Chicago Workers Cottage Initiative


A Garden in the City

A workers cottage can be a perfectly-sized dwelling for a dense urban environment. Often overlooked are the small outdoor spaces hidden behind them. A backyard small enough to mow in minutes but large enough for a tomato garden, a swing set for the kids, a few lounge chairs, or even…a party!

Backyard Garden

New McMansions squeezed into city lots smother every square inch of earth in concrete and brick. A few potted plants on a rooftop deck are the only tokens of greenery which remain. In contrast, the restrained footprint of the workers cottage affords nature a bit more room to work its wonder in a little Eden.

Backyard Garden

Having neighbors is part of the human experience. By design, city living requires that we coexist with people, especially those living just a few feet away. But it's also refreshing to have a respite from even the nicest neighbors next door. It's amazing how much privacy a simple backyard fence can provide, not to mention double as an outdoor display for lush vines and found art.

Backyard Garden

These photos show how just a few cottage owners have appointed their backyards. Photos by Tom Vlodek

Backyard Garden

Backyard Garden

Get Your Cottage Working

by Lauren Hundman

Utilizing Cottage Dormers and Roof Lines

In a small workers cottage, making every inch of space usable is important. This holds true especially on the home's top floor with its angled ceilings under the gable roof line and dormers.

Gabled Roofline

A dormer is a small structure, usually with at least one window, that projects out from a sloped roof. If you buy a workers cottage with a one, you automatically gain extra usable square footage on the top floor! If you own a cottage without a dormer, it is possible to add one (or two) during a renovation project. Construction will require plans and a permit from the city. The structure has to be framed out, and brick or siding added, as well as the roof and any windows. The inside will need insulation, drywall, trim, plus any added electrical or plumbing elements. Adding a small dormer will likely cost a minimum of $50k. Keep in mind that depending on lot lines and clearance from neighboring buildings the addition may not be possible on both sides of a home. Talk with your architect to verify what is possible for your house.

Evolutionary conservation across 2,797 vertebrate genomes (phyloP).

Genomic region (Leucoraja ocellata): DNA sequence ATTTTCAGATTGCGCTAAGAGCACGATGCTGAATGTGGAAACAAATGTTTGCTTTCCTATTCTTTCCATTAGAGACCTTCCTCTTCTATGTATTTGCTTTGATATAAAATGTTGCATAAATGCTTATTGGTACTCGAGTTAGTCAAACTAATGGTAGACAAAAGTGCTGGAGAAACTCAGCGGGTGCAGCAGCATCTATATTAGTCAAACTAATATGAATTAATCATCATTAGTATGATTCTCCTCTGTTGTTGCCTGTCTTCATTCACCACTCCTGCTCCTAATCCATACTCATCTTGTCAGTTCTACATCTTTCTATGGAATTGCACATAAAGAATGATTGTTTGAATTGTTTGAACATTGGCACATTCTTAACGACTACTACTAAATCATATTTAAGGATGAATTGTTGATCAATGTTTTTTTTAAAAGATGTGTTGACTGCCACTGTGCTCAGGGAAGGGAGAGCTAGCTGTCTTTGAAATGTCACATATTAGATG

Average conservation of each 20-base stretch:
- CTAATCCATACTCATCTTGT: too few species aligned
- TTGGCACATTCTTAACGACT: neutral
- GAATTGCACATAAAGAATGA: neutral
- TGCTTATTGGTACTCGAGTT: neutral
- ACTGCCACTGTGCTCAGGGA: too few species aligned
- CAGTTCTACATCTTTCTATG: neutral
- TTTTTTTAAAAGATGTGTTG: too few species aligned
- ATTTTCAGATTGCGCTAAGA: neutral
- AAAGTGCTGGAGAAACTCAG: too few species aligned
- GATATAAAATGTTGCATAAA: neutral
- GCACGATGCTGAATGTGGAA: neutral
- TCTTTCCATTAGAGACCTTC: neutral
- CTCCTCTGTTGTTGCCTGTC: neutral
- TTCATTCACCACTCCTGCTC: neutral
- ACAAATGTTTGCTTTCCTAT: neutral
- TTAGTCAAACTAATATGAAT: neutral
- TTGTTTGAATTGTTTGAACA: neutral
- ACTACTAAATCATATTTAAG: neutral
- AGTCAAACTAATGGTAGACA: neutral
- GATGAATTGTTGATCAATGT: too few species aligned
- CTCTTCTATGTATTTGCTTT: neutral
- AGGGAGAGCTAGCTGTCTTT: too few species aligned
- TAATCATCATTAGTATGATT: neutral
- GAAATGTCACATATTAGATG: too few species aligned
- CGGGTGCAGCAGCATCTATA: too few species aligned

Expanded Dormer

If your home already has a dormer, take advantage of the extra space! Having this space can make the difference between two bedrooms or three on the top floor. This can also be a great place for adding a bathroom. Adding windows in dormered areas is an easy way to gain natural light, and is less expensive than adding skylights. Smaller dormers are a fun spot to add a drop-down light fixture as a design element as well.

Small Dormer

For homes without dormers, it is even more important to strategize the use of ceiling heights on the top floor. My rule of thumb is that any space 6' or taller should be utilized as a space where standing is necessary. Any areas under the roof line that are under 6' can be used for areas where standing isn't necessary. In my projects, I like to use shorter ceiling heights for storage closets. I also frequently use areas under the angled roof for a sit-down make-up/vanity area in a bathroom. Shower benches also work well in a lower ceiling height area. It is also common to put the back of a bed frame against the lower part of the angled roof, since you typically don't need to stand on a bed, only sit or lay down. I never waste the lower ceiling area behind the bed and will build in storage with sliding doors tucked behind the bed as well.